New Jersey lawmakers say keno-style lottery game too similar to a casino game
Last year, former New Jersey Governor Chris Christie’s administration legalized a new game titled Quick Draw, a keno-style lottery offering. Quick Draw can now be found in hundreds of establishments across the state, offering drawings every five minutes. Within a year’s time, the game is expected to bring in at least $20 million. Despite its expected success, two New Jersey lawmakers feel the game will interfere with the gaming business of Atlantic City casinos and want to see drawings dramatically reduced to just twice a day.
According to NJ.com, Assemblymen Vincent Mazzeo and Ralph Caputo, have sponsored state Assembly bill A549, a measure that would restrict the drawings to two times a day. The lawmakers are afraid that the keno-style game will cut into the casino profits of Atlantic City.
With the game of Quick Draw, players are able to choose as many as 10 numbers from a group of 80. The goal is to match the chosen numbers with those picked during the drawing of 20 numbers. Players can wager $1 to $5 per draw or $10. Results are then revealed via screens at the establishment where the game is played.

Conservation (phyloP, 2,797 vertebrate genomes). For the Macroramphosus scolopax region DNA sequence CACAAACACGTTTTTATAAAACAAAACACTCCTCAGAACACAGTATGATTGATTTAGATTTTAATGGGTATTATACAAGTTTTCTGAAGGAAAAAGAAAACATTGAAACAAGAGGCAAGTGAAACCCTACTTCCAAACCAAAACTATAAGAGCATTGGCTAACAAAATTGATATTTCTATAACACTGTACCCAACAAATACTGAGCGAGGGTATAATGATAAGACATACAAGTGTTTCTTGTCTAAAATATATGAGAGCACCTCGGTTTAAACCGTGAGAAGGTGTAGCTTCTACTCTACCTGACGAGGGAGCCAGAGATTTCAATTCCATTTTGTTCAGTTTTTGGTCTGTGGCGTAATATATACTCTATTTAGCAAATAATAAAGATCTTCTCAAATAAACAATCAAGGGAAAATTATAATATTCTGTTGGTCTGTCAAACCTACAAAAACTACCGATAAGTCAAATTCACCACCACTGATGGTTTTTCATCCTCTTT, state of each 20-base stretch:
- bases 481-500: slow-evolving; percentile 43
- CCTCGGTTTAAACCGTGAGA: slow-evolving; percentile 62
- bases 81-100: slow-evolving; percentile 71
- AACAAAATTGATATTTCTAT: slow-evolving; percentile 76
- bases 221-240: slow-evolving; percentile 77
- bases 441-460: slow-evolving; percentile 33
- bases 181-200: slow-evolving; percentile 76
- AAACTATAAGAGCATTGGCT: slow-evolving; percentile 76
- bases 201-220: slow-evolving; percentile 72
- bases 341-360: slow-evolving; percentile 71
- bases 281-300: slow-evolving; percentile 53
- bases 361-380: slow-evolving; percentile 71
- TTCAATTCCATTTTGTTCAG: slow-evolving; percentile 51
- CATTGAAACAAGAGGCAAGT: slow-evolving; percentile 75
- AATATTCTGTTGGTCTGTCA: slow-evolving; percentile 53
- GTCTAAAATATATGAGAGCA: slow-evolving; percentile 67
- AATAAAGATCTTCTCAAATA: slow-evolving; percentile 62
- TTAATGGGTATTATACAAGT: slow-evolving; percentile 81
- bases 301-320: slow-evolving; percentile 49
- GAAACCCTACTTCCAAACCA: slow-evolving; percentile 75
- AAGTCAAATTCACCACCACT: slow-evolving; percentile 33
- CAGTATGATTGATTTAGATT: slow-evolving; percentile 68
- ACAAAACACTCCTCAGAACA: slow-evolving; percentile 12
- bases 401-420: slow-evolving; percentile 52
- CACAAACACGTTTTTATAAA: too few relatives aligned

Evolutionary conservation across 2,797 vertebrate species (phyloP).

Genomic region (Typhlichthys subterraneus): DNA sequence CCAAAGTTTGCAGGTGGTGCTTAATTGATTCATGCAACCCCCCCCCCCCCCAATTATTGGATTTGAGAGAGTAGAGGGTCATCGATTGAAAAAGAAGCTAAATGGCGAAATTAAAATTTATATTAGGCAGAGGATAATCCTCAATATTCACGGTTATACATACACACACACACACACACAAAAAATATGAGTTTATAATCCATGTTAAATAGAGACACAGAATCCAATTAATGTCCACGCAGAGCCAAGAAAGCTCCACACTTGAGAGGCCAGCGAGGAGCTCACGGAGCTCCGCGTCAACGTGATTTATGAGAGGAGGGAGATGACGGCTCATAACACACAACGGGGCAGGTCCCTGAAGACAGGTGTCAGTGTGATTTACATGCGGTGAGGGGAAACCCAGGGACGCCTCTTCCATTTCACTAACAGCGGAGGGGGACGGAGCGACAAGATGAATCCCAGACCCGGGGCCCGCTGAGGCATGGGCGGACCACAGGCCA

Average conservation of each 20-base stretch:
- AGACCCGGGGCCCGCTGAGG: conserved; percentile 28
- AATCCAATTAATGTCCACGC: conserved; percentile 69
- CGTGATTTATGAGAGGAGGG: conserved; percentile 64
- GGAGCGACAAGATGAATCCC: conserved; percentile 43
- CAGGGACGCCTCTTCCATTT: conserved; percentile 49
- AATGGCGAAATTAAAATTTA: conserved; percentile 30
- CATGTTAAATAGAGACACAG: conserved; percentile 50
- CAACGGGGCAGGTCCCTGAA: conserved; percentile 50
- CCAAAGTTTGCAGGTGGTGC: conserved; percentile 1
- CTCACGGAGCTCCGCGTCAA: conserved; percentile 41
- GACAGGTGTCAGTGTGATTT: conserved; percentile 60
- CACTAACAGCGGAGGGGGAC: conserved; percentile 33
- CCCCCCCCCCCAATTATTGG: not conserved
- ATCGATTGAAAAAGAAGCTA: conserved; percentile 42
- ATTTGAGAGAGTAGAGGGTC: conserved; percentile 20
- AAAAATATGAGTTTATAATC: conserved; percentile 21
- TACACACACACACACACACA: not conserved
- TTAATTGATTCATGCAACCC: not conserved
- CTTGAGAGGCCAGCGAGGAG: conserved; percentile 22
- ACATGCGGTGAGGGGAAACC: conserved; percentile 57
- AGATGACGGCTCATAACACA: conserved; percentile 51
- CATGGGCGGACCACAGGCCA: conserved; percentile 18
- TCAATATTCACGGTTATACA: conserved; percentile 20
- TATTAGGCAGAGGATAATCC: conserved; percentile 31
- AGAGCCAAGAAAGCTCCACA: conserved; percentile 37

Opponents of the new lottery game feel that the quick results and continual repetition of the game are more closely related to casino gambling rather than a drawing within the lottery. According to the two Assemblymen, they feel the game is fundamentally different than lottery games and is essentially getting around the gaming laws of the state.
Within the NJ report, Greater Atlantic City Chamber of Commerce member, Bob Marshall, stated to the Assembly Tourism, Gaming and Arts Committee last week that the game is an expansion of casino-style gaming outside of Atlantic City and that the Chamber believes that ‘the state lottery grossly overstepped its authority by expanding casino gaming to bars and restaurants outside of Atlantic City’.
The New Jersey State Lottery has yet to comment on the new legislation introduced within the Assembly that would cut down dramatically the funds estimated from the new Quick Draw game.